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Monday, March 18,2013

'Crazy' and thoughtful

Felicity Jones and Anton Yelchin were made to be together — or were they? — in 'Like Crazy'

by James Sanford

You don’t have to have endured a long-distance relationship
to appreciate “Like Crazy,” but if you have, you’ll have no trouble identifying
with the yearning, the worrying and the loneliness that consume Jacob (Anton
Yelchin) and Anna (Felicity Jones), a couple separated — in a bitterly ironic
twist of fate — by their desire to stay together.


Typically, many affairs that start on campus burn out by
graduation day. “Crazy” is concerned with happens when a romance continues
beyond what should have been its expiration date.


Shot on digital video and crisply edited, the drama focuses
on the emotional evolution of two people trying to maintain their feelings for
each other as outside forces try to break that bond. While the no-nonsense
screenplay by Ben York Jones and director Drake Doremus doesn’t exactly
reinvent screen romance as we know it, it does hit on a number of solid points
about the nature of passion. By any standards, it's far more thought-provoking and potent than "Breaking Dawn, Part One."


It doesn’t take much more than a couple of shy smiles and a note
on a car windshield to bring together Anna, a journalism student from Britain, and
Jacob, a classmate with a passion for furniture design. Doremus puts his faith
in Jones and Yelchin to demonstrate how quickly affection can grow. The stars (who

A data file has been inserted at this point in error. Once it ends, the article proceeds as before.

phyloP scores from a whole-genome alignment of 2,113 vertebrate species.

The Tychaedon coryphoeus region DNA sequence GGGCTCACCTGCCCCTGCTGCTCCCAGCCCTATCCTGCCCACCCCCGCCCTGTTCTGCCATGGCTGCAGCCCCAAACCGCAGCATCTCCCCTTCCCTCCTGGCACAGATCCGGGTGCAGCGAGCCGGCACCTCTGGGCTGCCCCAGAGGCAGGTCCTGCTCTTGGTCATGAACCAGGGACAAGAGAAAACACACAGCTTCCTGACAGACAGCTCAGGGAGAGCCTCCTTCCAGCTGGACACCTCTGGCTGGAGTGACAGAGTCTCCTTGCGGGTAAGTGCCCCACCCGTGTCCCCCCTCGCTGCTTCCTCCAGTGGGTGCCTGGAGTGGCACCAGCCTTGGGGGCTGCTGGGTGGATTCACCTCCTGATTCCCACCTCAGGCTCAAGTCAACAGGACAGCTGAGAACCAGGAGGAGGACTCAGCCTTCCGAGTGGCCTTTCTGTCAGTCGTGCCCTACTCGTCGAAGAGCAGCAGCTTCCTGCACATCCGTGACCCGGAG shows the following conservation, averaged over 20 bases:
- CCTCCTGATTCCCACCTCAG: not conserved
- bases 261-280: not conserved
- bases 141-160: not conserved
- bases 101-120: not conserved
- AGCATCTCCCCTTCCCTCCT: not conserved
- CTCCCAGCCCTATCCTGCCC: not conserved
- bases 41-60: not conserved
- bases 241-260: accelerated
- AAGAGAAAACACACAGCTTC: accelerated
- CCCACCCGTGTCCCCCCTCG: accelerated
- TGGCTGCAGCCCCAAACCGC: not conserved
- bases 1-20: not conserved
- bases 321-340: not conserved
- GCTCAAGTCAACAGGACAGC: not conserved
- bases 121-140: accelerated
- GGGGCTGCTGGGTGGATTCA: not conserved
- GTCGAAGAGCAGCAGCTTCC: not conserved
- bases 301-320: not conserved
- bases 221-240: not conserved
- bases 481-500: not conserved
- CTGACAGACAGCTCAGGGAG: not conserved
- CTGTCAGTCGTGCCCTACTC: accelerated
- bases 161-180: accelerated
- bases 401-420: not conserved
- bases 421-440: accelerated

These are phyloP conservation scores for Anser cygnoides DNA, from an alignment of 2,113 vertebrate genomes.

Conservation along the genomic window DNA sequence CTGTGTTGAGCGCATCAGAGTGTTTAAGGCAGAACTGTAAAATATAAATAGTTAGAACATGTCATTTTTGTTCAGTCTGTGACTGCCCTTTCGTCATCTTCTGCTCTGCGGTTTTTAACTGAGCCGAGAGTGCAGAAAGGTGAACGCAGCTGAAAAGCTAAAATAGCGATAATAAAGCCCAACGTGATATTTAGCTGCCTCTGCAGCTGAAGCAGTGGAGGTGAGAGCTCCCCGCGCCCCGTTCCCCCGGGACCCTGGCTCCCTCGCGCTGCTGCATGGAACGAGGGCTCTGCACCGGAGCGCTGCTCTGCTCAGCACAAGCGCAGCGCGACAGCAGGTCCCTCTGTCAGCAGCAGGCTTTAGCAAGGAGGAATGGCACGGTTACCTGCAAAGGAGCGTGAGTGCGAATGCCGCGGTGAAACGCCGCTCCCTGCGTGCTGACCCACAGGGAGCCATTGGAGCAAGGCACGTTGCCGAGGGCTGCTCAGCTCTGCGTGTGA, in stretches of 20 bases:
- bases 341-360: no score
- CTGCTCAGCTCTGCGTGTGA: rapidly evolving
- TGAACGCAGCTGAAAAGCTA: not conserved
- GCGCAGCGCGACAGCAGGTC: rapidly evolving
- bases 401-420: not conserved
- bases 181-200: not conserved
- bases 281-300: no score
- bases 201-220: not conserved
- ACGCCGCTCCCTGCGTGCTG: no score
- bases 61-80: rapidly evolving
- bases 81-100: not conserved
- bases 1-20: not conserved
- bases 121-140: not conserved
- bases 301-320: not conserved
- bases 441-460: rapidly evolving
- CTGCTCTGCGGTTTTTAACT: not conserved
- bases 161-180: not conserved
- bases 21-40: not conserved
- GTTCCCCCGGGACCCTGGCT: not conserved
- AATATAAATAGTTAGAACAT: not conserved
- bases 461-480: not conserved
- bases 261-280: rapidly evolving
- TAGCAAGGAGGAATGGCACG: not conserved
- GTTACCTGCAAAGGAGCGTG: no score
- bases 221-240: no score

improvised much of their own dialogue) don’t let him down.


The lavender-voiced Jones is particularly wonderful as she
illustrates how Anna’s intelligence and ambition are sometimes undercut by her
impulsiveness. Faced with the painful prospect of enduring a few weeks away
from Jacob, she makes the bold decision not to go home to London after her
student visa expires. She’s a woman in love, which she mistakenly believes
gives her permission to write her own rules.


“We can stay in bed all summer!” she bubbles to Jacob — and,
in one of the film’s most charming sequences, a rapid-fire montage shows them
doing exactly that.


What Anna and Jacob don’t yet know is that connections and
commitments that seem completely logical and natural when you’re in college can
be devilishly tricky to maintain in post-graduate life, as new jobs and new
friends slip into the picture. Jacob gives Anna a silver bracelet inscribed
with the word “patience”: At the time, neither of them realizes how much of
that they are going to need.


While instant-messaging and Skype may make separation a bit
less grueling (and they’re certainly more immediate and less expensive than
sending letters or making overseas phone calls, as earlier generations had to
do), they aren’t particularly terrific substitutes for hugs and kisses.


The sturdy supporting cast includes Jennifer Lawrence as
Jacob’s co-worker, who’d like to be more than merely a gal pal, Alex Kingston
and Oliver Muirhead as Anna’s understanding parents and Charlie Bewley as the London
lad determined to prove he’s Anna’s Mr. Right.


“Like Crazy” ends with a powerful moment of intimacy that can
be read at least a couple of different ways. Doremus firmly believes that if
someone is truly special to you, out of sight doesn’t necessarily mean out of
mind. Still, the movie asks, at what point should you stop following your heart
and start listening to reason?



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